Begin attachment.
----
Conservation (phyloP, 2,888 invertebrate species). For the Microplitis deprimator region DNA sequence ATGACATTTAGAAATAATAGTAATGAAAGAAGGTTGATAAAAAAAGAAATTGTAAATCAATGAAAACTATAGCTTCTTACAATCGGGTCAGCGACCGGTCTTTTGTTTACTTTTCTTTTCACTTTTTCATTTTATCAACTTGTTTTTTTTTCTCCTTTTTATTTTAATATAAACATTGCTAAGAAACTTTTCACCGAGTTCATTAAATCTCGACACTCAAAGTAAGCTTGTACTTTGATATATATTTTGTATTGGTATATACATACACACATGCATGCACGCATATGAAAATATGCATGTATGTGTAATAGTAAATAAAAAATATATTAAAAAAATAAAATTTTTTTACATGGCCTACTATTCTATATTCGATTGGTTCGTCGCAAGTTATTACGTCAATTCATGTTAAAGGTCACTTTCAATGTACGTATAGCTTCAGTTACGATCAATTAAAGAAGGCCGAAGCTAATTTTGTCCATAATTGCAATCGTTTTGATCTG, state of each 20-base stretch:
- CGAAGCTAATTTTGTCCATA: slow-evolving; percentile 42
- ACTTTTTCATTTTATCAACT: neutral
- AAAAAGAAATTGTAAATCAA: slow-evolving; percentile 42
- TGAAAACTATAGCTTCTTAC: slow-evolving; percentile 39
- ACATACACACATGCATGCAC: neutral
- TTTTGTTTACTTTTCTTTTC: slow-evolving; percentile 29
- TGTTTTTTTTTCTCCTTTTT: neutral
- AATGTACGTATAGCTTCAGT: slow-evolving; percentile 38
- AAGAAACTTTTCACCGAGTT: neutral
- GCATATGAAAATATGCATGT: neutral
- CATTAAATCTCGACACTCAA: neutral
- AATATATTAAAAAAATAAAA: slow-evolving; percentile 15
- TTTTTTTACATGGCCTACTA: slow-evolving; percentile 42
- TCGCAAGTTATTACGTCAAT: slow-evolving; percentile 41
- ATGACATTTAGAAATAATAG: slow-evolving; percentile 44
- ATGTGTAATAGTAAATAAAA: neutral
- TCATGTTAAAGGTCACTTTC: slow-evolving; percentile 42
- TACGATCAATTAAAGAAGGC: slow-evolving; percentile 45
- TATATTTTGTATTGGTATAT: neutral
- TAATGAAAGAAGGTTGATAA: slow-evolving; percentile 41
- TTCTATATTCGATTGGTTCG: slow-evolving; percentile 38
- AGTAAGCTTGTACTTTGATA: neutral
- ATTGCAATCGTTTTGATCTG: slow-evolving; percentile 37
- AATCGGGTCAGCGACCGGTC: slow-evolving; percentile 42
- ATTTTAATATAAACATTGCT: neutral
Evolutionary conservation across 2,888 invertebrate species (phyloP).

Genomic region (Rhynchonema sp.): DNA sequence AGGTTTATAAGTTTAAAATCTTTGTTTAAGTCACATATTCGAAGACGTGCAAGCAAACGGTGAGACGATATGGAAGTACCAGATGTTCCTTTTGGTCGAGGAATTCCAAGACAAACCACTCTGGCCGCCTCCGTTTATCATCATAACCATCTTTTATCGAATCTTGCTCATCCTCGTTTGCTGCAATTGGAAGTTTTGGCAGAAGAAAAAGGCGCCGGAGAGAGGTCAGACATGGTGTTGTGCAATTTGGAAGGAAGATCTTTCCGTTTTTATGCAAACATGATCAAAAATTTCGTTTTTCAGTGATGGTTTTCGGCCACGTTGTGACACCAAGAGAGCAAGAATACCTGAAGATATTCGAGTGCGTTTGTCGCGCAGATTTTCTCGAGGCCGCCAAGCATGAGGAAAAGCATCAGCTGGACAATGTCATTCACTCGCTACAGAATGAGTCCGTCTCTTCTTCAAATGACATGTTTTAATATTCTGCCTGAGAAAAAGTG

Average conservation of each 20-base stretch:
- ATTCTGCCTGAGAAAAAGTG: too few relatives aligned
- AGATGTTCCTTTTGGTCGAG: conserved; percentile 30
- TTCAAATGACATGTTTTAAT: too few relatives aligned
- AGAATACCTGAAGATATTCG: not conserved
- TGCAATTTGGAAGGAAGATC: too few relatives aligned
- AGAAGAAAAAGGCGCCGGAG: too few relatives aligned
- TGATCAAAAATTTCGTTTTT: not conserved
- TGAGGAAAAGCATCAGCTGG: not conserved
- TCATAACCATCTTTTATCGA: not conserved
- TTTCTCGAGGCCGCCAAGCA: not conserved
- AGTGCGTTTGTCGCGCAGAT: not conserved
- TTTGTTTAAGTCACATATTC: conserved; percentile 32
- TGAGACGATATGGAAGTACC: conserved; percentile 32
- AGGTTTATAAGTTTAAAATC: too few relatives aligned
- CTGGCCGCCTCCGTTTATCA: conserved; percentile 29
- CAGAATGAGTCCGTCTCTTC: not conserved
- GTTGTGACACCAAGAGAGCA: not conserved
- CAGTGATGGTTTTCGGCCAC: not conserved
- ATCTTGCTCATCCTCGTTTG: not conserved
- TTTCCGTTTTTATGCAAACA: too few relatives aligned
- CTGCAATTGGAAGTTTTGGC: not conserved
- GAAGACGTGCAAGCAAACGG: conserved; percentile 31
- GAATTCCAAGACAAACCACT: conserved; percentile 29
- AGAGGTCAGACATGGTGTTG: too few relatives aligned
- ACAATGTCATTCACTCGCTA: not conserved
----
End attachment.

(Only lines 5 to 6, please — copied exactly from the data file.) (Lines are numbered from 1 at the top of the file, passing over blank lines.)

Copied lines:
- TGAAAACTATAGCTTCTTAC: slow-evolving; percentile 39
- ACATACACACATGCATGCAC: neutral